In talking with a friend today he said something that knocked me out:
"It's funny how being a parent changes you, isn't it?"
It's such a cliche, a Lifetime Television For Women hackneyed concept: "woman's life has little discernible meaning, gets child, gets meaning." Lame. Simplistic. Embarrassing that people still believe it.
And yet, true.
The truth of it never occurred to me before, simply because I have always deplored any aphorism that can be put on a Celestial Seasonings teabag and be called "wisdom." Sayings like "life is truth" or whatever just annoy the hell out of me because in their attempt to provide meaning, they become meaningless. Sort of like, "funny how being a parent changes you..."
To be sure, simply having a child does not imbue your life with meaning. But loving a child sure does. Like the previous post about jury duty. Before The Bambina, I wouldn't have been psyched to sit through it, but not for the same reasons. This time, it was because I knew that all I'd be thinking about as I listened to this trial is, "Dear God, don't let this ever happen to my daughter; I beg of you." I would see my daughter in the victim, I would empathize with her in a way I would not with the accused, simply because she is somebody's daughter and I'd pray that someone would help her if they could.
No matter what the issue, I find myself saying, "If she were my daughter, I'd pray to god that someone would tell her x or help her with y, or refuse her z" or whatever. It sounds so very altruistic, but I'm almost not sure if that is an appropriate way to live, since no one can ever help everyone simply because they are "somebody's daughter" and sometimes the bridges you burn to help that stranger who is somebody's daughter might not be worth it if you end up with no bridges of your own.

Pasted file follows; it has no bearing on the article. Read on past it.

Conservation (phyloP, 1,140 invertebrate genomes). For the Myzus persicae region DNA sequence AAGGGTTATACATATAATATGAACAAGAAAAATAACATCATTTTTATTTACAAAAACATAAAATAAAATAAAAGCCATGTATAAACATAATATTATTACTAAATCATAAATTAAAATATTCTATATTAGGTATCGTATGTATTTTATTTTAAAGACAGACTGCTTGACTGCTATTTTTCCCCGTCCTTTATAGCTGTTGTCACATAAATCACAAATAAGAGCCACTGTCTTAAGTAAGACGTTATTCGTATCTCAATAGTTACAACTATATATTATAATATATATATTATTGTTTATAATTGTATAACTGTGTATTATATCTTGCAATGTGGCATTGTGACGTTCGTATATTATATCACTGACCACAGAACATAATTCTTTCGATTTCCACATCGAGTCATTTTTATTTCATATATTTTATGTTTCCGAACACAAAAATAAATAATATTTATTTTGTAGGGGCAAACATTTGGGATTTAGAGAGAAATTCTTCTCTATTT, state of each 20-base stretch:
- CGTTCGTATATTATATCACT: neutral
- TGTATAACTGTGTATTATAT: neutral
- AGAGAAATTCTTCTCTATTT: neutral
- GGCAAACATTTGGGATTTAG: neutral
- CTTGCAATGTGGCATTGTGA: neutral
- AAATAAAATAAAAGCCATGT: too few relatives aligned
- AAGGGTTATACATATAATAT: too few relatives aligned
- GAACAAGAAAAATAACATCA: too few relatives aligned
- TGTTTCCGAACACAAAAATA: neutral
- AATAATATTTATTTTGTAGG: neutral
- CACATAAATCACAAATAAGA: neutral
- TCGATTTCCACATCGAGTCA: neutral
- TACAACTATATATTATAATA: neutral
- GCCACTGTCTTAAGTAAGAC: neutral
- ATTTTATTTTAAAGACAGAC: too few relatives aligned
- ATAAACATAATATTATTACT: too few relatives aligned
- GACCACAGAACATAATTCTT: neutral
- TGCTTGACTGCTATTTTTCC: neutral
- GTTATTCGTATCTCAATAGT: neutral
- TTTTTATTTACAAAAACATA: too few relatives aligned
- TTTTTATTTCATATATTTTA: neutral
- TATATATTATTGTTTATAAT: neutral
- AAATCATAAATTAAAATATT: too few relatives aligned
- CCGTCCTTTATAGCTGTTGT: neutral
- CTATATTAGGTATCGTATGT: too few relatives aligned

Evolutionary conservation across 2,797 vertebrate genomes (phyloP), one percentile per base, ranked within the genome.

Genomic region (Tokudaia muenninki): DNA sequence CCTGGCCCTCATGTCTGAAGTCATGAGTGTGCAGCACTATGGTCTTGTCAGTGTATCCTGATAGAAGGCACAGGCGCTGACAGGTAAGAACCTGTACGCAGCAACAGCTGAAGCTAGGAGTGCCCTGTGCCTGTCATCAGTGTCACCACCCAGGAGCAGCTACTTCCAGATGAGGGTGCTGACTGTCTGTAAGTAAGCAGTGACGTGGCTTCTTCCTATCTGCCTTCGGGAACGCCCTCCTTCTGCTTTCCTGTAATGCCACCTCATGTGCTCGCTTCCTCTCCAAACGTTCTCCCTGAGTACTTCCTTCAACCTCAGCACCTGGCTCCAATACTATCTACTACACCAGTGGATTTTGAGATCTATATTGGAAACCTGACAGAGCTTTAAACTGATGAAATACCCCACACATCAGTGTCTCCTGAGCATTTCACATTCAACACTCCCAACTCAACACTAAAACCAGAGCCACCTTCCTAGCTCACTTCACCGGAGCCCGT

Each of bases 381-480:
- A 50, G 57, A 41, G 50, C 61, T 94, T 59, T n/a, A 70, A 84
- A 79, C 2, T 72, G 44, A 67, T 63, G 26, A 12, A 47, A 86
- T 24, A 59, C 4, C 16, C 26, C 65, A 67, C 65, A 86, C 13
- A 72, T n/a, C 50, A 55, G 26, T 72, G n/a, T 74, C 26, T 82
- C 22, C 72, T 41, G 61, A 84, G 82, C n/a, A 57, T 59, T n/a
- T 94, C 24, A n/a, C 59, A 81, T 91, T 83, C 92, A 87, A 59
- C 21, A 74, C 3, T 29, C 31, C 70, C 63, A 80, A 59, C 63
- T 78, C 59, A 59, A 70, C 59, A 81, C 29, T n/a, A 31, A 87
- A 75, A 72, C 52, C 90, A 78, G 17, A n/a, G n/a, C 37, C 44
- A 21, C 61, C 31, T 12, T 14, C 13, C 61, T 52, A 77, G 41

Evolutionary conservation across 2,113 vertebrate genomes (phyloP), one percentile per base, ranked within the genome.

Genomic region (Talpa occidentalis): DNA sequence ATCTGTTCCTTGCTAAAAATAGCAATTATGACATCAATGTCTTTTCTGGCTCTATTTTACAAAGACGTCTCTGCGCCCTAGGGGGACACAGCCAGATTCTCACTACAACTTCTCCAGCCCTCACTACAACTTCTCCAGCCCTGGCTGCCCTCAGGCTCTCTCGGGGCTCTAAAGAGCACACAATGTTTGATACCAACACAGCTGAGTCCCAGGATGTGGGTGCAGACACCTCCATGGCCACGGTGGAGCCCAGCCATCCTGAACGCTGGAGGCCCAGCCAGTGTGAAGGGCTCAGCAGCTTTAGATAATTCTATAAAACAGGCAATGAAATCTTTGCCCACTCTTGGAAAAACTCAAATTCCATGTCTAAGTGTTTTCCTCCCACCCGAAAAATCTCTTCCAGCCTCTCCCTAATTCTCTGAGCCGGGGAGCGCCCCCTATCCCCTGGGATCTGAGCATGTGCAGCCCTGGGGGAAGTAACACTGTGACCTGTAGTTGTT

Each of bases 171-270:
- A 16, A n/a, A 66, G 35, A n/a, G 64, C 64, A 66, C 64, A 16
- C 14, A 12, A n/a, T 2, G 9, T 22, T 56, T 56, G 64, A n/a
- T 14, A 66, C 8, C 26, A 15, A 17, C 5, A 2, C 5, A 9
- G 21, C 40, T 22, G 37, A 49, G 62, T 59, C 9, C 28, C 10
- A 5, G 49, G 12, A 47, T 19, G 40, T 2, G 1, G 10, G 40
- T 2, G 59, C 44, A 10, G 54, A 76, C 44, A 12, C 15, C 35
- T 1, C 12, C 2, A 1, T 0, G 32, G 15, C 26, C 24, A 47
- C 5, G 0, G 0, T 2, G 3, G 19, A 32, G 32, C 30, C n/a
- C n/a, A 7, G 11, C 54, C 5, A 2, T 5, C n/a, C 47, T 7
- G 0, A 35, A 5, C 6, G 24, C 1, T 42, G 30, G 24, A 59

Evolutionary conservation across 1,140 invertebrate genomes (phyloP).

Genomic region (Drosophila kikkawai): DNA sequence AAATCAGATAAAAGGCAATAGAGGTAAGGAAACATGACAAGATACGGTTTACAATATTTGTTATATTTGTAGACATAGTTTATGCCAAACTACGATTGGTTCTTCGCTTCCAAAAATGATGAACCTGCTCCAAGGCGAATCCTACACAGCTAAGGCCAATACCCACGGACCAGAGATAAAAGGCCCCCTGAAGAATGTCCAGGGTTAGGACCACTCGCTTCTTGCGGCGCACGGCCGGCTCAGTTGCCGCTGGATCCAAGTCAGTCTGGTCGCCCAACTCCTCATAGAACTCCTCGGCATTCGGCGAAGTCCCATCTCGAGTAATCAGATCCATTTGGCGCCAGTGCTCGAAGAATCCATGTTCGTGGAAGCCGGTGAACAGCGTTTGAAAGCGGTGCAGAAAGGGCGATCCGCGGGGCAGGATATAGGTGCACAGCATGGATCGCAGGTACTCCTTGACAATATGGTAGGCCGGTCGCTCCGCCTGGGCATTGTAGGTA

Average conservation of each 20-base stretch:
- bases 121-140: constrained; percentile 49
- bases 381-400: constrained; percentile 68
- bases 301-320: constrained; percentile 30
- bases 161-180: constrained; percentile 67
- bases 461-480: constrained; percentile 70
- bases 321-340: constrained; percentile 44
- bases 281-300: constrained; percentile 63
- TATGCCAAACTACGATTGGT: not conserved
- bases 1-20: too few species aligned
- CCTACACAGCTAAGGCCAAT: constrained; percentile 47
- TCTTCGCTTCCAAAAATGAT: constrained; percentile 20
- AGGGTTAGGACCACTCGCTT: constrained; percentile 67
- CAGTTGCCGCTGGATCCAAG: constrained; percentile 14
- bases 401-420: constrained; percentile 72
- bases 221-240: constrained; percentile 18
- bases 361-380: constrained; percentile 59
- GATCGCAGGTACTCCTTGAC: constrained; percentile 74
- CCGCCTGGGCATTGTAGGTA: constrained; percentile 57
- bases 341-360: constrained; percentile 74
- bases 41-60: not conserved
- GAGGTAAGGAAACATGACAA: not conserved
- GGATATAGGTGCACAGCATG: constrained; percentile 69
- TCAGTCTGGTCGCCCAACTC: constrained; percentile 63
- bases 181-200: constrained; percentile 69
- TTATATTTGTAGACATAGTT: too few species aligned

And so I am left to hope that there is some balance that can be achieved, wherein I can feel the pain of another human, even one I don't know, simply because her mother is out there somewhere hoping that another mother will do the right thing for her daughter, and wherein I can not take on every issue, every person, and every concern simply because I would want it taken on for my child if I were not there myself.
I'm thinking that is my new challenge for the coming months: to find that balance between working to perfect the world for my child, doing what I think is the right thing for another person's child (no matter what their age), and recognizing sometimes that some things and some people just have to take care of themselves.